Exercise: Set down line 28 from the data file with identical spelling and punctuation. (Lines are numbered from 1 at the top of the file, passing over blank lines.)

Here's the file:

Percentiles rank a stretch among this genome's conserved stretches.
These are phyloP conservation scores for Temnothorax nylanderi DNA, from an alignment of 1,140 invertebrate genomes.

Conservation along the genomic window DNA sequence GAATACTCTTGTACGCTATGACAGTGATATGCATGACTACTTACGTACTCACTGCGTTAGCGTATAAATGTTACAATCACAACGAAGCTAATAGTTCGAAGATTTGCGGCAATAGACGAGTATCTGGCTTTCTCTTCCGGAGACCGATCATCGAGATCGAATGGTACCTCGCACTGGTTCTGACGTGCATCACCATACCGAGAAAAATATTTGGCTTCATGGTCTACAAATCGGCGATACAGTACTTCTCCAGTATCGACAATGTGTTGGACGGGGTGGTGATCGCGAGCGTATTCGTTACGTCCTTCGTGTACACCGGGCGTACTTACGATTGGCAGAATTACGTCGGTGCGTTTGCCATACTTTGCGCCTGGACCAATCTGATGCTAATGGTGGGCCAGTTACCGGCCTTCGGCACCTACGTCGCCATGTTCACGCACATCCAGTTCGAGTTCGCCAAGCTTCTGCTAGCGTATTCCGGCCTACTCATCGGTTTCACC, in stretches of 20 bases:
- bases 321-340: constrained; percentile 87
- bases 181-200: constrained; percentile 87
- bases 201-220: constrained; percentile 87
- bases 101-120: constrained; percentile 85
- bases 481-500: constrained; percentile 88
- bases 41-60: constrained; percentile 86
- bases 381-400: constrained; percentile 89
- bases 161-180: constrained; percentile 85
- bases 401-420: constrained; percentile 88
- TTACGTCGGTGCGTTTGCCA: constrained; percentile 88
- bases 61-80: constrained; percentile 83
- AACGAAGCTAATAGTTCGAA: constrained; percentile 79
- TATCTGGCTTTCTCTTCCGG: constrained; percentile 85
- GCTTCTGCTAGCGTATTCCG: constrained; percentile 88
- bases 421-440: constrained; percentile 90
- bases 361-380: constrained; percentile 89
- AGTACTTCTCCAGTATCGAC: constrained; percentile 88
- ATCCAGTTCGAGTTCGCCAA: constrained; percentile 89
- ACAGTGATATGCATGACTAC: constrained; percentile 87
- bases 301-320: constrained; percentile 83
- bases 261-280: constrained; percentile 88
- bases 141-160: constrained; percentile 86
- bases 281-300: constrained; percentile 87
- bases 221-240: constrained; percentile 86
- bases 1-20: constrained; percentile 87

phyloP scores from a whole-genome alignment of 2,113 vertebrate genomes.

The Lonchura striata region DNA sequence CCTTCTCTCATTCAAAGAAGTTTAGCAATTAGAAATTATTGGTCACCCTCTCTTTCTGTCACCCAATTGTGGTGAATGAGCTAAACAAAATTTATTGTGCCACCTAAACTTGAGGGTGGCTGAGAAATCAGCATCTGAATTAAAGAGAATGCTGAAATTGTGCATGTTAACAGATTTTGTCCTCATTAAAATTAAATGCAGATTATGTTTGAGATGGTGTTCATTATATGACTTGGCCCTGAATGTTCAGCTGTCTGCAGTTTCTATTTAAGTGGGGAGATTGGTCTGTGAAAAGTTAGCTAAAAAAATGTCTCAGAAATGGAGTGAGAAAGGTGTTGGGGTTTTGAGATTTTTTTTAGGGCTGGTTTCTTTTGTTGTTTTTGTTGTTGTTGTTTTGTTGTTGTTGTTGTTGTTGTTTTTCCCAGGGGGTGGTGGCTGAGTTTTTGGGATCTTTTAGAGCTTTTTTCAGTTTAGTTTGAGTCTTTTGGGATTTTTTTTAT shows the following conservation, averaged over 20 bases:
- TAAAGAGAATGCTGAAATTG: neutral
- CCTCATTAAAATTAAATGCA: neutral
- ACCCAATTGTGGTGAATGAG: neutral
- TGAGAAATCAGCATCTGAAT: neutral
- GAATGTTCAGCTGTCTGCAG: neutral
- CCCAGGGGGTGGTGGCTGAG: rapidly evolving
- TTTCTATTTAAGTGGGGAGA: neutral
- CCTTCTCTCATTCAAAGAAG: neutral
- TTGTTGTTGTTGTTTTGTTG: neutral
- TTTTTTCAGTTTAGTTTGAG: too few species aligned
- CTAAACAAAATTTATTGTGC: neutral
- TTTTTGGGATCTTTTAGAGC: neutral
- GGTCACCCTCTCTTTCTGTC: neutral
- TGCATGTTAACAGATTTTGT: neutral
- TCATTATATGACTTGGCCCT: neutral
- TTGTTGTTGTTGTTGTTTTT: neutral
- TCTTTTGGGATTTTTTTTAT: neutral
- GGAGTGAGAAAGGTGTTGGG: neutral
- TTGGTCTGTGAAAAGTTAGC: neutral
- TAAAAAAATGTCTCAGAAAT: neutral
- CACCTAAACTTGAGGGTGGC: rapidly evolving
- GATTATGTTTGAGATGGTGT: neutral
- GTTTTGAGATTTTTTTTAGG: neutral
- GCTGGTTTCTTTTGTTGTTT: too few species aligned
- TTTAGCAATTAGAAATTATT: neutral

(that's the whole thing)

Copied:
- bases 1-20: constrained; percentile 87